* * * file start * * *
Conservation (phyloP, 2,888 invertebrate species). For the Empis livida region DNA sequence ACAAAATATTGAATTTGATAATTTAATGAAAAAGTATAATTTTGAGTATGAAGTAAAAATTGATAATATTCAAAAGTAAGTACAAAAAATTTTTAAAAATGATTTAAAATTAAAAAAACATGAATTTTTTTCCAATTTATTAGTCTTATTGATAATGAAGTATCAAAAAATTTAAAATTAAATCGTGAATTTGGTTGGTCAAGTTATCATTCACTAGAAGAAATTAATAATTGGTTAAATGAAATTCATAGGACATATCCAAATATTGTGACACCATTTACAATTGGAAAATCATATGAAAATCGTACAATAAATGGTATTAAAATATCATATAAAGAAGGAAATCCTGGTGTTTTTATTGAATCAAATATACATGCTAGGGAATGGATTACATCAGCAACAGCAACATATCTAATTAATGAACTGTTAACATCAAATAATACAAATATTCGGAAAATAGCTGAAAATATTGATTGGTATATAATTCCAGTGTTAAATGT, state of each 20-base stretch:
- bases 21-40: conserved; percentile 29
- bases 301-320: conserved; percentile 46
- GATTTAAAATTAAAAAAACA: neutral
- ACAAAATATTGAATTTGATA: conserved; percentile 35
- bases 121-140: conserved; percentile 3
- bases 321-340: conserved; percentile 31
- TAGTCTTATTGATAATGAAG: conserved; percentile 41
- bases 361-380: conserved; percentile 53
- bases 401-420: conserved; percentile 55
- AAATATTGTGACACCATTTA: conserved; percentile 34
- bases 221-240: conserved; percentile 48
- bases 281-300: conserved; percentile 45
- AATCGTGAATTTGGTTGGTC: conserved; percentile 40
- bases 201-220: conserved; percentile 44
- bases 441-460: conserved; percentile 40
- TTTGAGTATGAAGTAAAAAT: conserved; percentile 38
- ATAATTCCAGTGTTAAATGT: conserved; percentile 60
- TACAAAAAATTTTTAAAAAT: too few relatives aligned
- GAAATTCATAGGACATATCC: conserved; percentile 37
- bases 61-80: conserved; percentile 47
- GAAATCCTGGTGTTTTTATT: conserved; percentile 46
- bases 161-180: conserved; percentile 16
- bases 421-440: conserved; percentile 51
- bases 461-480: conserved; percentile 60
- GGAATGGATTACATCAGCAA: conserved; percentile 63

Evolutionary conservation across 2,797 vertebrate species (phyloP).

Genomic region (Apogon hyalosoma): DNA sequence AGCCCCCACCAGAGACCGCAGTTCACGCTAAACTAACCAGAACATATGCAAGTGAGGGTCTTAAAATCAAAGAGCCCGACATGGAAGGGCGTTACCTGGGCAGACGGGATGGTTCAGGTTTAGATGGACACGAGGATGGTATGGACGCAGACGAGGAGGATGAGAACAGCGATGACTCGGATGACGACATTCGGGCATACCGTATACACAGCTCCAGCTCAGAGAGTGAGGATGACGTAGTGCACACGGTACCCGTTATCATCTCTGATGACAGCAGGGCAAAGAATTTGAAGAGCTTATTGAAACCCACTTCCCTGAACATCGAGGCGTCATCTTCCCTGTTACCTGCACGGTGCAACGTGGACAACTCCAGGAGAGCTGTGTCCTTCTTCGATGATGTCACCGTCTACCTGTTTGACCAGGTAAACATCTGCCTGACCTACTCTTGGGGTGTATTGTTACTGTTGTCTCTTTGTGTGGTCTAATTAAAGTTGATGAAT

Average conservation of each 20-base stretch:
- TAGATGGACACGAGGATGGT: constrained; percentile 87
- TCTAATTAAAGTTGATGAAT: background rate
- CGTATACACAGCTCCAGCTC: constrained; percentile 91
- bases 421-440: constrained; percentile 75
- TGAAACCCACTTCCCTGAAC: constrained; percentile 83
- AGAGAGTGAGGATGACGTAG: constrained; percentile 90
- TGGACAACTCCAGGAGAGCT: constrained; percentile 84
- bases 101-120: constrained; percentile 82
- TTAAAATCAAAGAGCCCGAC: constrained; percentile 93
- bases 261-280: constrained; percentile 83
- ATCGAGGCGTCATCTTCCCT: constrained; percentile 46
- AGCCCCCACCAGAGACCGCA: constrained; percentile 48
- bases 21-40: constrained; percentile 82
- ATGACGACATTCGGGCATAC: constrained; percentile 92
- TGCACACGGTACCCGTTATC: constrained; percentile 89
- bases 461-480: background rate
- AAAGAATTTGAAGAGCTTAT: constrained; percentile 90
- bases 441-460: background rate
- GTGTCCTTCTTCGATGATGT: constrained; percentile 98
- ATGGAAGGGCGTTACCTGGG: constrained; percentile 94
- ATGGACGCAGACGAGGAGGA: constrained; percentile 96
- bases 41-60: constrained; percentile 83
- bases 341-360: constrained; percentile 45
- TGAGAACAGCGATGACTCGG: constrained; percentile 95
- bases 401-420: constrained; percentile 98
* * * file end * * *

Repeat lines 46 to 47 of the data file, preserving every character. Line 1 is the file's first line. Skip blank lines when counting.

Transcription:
- AAAGAATTTGAAGAGCTTAT: constrained; percentile 90
- bases 441-460: background rate